My first house cost me £23,000 back in 1986, and I was delighted to secure a mortgage fixed at 15 per cent for two years! So, it was costing me about £290 a month, which with current low interest rates is the equivalent to payments on a £140,000 house these days (just below the national average). But wages were less 25 years ago, so it was a big struggle for me. I ate plenty of Pot Noodles. The house was a three-bedroom semi on a council estate outside Stockport – not my ideal location, but I bought something I could add value to. I replaced the kitchen, converted the outbuildings to a utility room and modernised. I sold it two years later for £50,000.

Sian Astley, TV presenter

Many twentysomethings seem to want Hollywood and handbags, rather than pensions and property. They’ve been dissuaded from the idea that hard work reaps rewards. I didn’t have cash or family backing when I started with £1 and a 100 per cent mortgage, but houses were cheaper. It was possible to be canny and creative. You could work hard to climb the ladder.

Sacrificing the good life for the mortgaged life is still possible, but only in less “desirable” areas. You have to get stuck in, as well as ditching luxuries for a more frugal existence.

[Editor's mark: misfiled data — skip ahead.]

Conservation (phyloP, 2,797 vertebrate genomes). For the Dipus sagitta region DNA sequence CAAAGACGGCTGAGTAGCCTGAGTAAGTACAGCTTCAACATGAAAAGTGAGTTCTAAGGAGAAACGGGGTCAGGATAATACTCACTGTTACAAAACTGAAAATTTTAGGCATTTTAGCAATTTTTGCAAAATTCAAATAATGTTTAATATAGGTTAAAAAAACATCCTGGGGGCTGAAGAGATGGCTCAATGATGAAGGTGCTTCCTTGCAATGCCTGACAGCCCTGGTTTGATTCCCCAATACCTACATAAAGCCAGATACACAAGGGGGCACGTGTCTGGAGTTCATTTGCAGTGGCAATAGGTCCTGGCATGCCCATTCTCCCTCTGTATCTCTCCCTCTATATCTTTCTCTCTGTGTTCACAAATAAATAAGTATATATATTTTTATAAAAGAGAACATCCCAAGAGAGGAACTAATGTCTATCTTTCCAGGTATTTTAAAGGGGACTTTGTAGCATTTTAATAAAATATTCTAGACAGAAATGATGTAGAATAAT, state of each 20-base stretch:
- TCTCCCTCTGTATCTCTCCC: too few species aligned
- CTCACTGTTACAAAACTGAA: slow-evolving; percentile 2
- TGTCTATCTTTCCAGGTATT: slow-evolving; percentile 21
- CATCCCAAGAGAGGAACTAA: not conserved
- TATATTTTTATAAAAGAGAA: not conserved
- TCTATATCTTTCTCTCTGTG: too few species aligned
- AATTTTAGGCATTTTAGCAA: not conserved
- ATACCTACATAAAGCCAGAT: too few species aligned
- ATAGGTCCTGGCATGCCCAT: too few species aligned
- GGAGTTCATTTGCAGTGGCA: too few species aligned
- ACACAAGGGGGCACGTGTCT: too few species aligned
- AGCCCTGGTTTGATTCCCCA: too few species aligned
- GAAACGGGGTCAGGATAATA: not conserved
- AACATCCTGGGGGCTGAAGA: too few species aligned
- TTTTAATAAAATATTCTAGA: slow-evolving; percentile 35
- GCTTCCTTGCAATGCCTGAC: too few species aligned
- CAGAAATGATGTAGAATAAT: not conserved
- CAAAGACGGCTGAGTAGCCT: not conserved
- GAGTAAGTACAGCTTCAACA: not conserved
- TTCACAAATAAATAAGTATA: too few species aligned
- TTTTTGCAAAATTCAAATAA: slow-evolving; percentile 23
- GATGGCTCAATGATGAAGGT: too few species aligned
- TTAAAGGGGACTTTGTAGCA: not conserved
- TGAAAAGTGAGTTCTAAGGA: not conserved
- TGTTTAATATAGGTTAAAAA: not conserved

Stephen Bayley, writer

I strongly sympathise with the difficulties of the modern first-time buyer, but I’m not sure that it’s anything to do with sacrifice. My own generation was perhaps the last to have the twin benefits of a linear relationship between effort and reward, and a property market with accessible prices.

Still, I had to borrow £500 from my father to do the deal on my first house, a semi in Wembley Park, which cost £22,000. A single-bedroom cell in the Goldfinger building (west London) is now £280,000. It used to be that if you worked hard you could make it, but today working hard is not enough.

Martin Ephson, co-founder, Fermoie

When I bought my first house, a four-storey stucco in south London, the property ladder in Thatcher’s Britain was easy to climb. I turned it from four nasty flats back into a house. Mortgage rates under Nigel Lawson went up to 17 per cent, and my then-business, Farrow & Ball, couldn’t afford to pay me anything.

It’s harder for young people now. The threshold of entry to ownership is higher, and mortgages are scarce. There’s no longer the assumption that people will be better off than their parents, so poverty of ambition might be the main problem.

Mark Prisk MP, minister for housing